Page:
In addition to reporting the efficacy of antipsychotics in dementia patients with psychosis and agitation, the ACNP white paper also reported on the use of other psychotropic drugs for these symptoms.1 There were three trials that evaluated the efficacy of VPA for agitation or aggression in dementia patients.3–5 Two of the studies were completed in patients with agitation and one with patients with aggression. All three studies failed to show any benefit of VPA over placebo for management of aggression or agitation. Additionally, two trials evaluated the short-term (6 week) use of carbamazepine (CBZ) for agitation. Both CBZ trials were small (n of 51 and 21), and reported mixed results. Total Brief Psychiatric Rating Scale (BPRS) scores indicated that CBZ was more effective than placebo in one study7 but no difference was found in the other.6 Olin and colleagues actually reported that there was a significant improvement on the hostility item of the BPRS but a worsening of the hallucination item in CBZ-treated patients.6 The authors also reported that their study lacked statistical power and that they would have needed 69 patients in order to confirm the findings regarding the total BPRS scores.6
Unfortunately, the long-term use of CBZ is limited by its poor tolerability, including ataxia and disorientation, and the risk of significant drug-drug interactions.
REVIEW OF VPA FOR BPSD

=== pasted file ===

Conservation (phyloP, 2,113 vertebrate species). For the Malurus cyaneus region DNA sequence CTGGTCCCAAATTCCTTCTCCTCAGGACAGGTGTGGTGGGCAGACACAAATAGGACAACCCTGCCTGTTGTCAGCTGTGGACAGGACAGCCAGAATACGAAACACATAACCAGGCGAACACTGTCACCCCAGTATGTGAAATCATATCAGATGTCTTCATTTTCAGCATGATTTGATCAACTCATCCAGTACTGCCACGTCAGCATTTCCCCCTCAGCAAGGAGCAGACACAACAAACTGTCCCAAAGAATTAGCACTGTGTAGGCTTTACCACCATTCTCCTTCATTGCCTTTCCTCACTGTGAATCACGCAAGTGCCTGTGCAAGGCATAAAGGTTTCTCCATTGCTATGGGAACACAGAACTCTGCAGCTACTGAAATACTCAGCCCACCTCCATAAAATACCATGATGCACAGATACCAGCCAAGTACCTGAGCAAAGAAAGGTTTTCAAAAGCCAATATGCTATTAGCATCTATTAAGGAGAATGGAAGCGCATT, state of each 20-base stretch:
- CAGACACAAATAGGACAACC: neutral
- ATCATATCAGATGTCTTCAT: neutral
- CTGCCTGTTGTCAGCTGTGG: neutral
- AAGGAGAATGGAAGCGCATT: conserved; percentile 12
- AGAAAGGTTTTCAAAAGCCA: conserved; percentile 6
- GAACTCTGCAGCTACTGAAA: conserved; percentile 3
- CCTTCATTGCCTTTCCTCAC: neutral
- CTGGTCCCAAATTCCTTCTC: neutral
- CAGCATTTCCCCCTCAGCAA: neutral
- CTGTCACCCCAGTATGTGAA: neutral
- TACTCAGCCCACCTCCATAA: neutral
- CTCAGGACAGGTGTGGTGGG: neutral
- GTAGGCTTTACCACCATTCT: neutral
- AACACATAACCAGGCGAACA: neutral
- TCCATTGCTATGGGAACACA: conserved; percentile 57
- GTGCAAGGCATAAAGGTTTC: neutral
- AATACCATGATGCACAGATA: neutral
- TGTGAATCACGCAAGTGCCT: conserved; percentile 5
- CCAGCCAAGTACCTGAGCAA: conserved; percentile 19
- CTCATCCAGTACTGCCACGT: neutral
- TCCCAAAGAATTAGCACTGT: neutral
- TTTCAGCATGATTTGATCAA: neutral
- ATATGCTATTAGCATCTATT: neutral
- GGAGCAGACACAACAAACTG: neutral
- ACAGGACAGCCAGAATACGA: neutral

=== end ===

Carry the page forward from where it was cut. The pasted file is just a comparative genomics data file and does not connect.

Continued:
Since the publication of the ACNP white paper, there has been one further study that evaluated the efficacy of VPA in agitation and aggression.8 This study included patients with moderate to severe AD and were experiencing agitation or aggression based on Neuropsychiatric Inventory Scores (NPI). Patients had to meet Diagnostic and Statistical Manual, 4th edition (DSM-IV)9 criteria for AD, have a mini-mental status exam (MMSE) score of < 15, and an NPI > 8. This was a randomized, double-blind, placebo-controlled, cross-over study. Each treatment period was 6 weeks with a 2 week wash-out period. Forty patients were referred, but consent was obtained from only 16. Two patients dropped out prior to enrollment, leaving 14 in the study (8M, 6F). Prior to starting the study, patients underwent a wash-out of current psychotropic medications for a period equal to 5 half-lives of the drugs. Treatment was initiated with VPA 125 mg twice per day for one week and increased to 500 mg twice per day during week two. The dose was increased according to symptom response and patient tolerability to a maximum of 1,500 mg per day. The dose could be decreased, as needed. Loxapine 2.5 mg up to 4 doses per week was permitted as a rescue medication. The primary outcome was the NPI agitation score. Secondary measures were the NPI total score and the Cohen-Mansfield Agitation Inventory (CMAI). Primary and secondary outcomes were measured using the Wilcoxon signed ranks tests comparing the change in scores for VPA vs. placebo.The results indicated that the NPI agitation scores decreased for VPA-treated patients and increased for placebo-treated patients (1.43+/−3.87 vs-2.08 +/−4.05, p=0.043). The change in scores for the VPA group represents a worsening of symptoms. Worsening of symptoms was also seen on the total NPI and CMAI scores, but was significant only for the CMAI (NPI p=0.075 and CMAI p=0.039). Twelve VPA patients had adverse effects such as falls (5), sedation (4), thrombocytopenia (2), and loose stools (2). The placebo group had 2 patients with sedation and 1 fall. The conclusion is that VPA was ineffective for agitation and aggression and was poorly tolerated in elderly AD patients.